When media reports meet data: Developments in the cotton sub-sector in Malawi

A lot has happened since my co-author and I published results of a study on performance of cotton farming in Malawi we conducted in 2014. For example, the Nation newspaper reported that cotton farming was in a “free fall” in 2016. Zodiak Broadcasting Station said cotton farming was at its lowest in 2017 whereas CISANET complained about uncertainty in the cotton subsector in Malawi. As if that is not enough, ginners reportedly “threatened” to stop providing inputs to cotton farmers as the ginners  lamented about not gaining from their investment in the crop. It has further been reported that farmers only managed to produce 13 000 metric tonnes against a national demand of 250 000 tonnes in 2017.

Furthermore, the government seems to have reversed its belief that cotton could replace tobacco as the country’s main forex earner. In 2011, for example, the government invested about      US$6, 153 846.15 (in 2011 in US dollars) in a cotton subsidy whereby cotton farmers received free cottonseed and pesticides. For unknown reasons, the government seems to have decided the investment was not worth it, signaling a belief that policymakers think the cotton industry is not a good alternative to tobacco after all.

There have been reports of ginners closing shop due to low cotton production. Additionally, farmers are reportedly abandoning the crop due to very low farm gate prices. A contract farming intervention championed by Cotton Development Trust in Malawi seems to have completely failed with farmers and contractors accusing each other of moral hazard and shirking.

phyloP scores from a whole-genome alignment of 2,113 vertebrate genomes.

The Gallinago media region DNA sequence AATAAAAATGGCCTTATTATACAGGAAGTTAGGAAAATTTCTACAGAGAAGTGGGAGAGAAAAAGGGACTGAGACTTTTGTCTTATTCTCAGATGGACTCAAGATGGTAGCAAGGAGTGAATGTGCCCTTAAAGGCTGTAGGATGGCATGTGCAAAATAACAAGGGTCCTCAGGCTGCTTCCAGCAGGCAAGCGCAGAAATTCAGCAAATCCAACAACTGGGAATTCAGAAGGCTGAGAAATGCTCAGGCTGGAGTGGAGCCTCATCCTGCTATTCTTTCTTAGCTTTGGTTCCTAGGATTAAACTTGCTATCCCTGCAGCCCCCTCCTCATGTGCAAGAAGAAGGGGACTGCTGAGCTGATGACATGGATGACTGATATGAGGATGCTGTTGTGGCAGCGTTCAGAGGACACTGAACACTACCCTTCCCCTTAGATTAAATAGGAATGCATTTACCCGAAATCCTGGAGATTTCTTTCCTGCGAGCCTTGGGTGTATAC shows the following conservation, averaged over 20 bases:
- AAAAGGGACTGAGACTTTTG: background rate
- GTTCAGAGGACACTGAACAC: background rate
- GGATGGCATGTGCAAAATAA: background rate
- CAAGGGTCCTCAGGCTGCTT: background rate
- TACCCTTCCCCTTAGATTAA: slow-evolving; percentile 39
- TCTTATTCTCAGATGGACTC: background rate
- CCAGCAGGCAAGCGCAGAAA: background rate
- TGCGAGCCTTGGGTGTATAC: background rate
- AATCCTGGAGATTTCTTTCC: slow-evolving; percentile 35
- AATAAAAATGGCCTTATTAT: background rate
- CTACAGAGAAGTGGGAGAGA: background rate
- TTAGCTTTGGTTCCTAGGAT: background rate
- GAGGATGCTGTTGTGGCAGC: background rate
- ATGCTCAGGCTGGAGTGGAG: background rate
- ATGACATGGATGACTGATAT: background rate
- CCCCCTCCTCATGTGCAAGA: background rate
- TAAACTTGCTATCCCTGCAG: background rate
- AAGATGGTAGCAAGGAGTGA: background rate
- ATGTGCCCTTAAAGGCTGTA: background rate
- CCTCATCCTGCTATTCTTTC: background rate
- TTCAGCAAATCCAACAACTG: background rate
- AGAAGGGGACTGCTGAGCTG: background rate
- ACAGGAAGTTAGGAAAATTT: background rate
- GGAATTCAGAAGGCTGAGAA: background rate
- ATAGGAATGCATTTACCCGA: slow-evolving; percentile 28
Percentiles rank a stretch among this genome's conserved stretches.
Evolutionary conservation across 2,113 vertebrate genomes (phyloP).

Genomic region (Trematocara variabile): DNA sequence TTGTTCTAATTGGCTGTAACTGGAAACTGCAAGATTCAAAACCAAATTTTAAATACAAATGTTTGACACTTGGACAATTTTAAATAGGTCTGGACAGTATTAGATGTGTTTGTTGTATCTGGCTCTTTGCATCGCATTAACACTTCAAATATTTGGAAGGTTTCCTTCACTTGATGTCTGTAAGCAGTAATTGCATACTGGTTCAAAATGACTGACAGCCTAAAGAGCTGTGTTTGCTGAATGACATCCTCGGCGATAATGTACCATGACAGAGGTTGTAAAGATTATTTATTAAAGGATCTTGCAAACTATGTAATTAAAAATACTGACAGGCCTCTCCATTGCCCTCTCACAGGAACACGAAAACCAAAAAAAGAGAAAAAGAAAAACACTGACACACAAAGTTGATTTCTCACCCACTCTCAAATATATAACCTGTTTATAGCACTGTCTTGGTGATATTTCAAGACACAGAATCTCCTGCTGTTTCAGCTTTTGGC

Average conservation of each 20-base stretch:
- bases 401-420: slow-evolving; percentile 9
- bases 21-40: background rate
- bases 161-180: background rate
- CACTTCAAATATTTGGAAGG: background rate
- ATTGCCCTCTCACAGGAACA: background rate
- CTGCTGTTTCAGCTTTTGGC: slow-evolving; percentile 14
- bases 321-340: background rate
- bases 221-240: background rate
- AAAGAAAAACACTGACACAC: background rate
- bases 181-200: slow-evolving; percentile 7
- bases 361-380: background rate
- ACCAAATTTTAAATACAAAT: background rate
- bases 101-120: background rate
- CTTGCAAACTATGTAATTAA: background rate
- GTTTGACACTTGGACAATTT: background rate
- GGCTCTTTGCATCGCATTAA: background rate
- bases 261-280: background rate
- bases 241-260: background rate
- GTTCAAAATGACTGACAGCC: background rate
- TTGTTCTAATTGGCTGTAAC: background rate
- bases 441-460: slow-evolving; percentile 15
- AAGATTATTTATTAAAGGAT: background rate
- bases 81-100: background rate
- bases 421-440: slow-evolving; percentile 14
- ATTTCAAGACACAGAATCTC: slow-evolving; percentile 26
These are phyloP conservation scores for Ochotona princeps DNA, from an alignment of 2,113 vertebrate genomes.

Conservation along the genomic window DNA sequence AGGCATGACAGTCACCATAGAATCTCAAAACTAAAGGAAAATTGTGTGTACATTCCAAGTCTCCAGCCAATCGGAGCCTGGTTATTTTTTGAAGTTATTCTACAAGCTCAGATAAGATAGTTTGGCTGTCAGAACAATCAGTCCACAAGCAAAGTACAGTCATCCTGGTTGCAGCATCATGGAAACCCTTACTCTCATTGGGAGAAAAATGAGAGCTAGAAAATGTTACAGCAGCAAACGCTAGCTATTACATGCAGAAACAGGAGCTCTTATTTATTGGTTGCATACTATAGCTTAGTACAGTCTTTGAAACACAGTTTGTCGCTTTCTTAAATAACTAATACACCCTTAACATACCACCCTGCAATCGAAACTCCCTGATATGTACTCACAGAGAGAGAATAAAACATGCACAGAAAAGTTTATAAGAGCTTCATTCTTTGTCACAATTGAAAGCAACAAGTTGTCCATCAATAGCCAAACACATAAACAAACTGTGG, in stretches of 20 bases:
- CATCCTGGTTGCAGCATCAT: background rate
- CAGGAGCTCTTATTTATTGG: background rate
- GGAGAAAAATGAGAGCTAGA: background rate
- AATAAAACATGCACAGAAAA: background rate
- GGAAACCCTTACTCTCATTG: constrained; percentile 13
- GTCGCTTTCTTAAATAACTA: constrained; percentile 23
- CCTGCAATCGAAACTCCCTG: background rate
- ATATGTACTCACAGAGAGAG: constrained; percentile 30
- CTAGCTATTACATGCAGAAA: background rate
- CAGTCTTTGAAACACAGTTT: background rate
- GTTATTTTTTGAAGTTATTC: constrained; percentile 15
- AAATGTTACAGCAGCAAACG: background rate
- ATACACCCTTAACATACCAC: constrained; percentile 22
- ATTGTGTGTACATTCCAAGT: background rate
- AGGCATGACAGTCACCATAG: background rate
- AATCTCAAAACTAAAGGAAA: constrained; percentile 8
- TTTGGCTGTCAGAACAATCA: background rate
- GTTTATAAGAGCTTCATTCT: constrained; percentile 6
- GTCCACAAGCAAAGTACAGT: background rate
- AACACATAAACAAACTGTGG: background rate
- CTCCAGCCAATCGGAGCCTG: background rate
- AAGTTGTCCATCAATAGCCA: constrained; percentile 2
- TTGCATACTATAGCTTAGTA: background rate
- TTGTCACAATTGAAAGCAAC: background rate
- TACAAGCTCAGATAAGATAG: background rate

But, should we be worried with these reports and developments? Yes and no. Let us start by considering the no aspect. Consider figure 1 below. It summarizes seed cotton production in Malawi between 1963 and 2017. I have forecasted production to year 2028 and as the figure shows, if the current trend persists; the cotton sub-sector in the country is not necessarily in grave danger of collapse as the media reports.


Figure 1: Historical production of cotton in Malawi with forecasts to year 2028.

Source: Own analysis using Faostat (2018) data

Reading the graph crudely, farmer and ginner exit from the industry seem to have no effect on cotton output. Indeed, even with these developments, the trend of cotton output seems to be increasing over time. Figures 2 and 3 help to explain this phenomenon. Figure 2 summarizes historical performance of cotton yield in the country. The figure shows an upward trend of seed cotton yield over time, signaling some advances in farmers’ technical efficiency in cotton production. These gains in yield seem to be driving output growth despite some farmers and ginners exiting the industry. Such exits could be considered, therefore, as a structural transformation of the industry with less productive farmers abandoning the crop for other seemingly profitable enterprises like soy and groundnuts production.


Figure 2:  historical yield of seed cotton in Malawi, with forecasts to 2028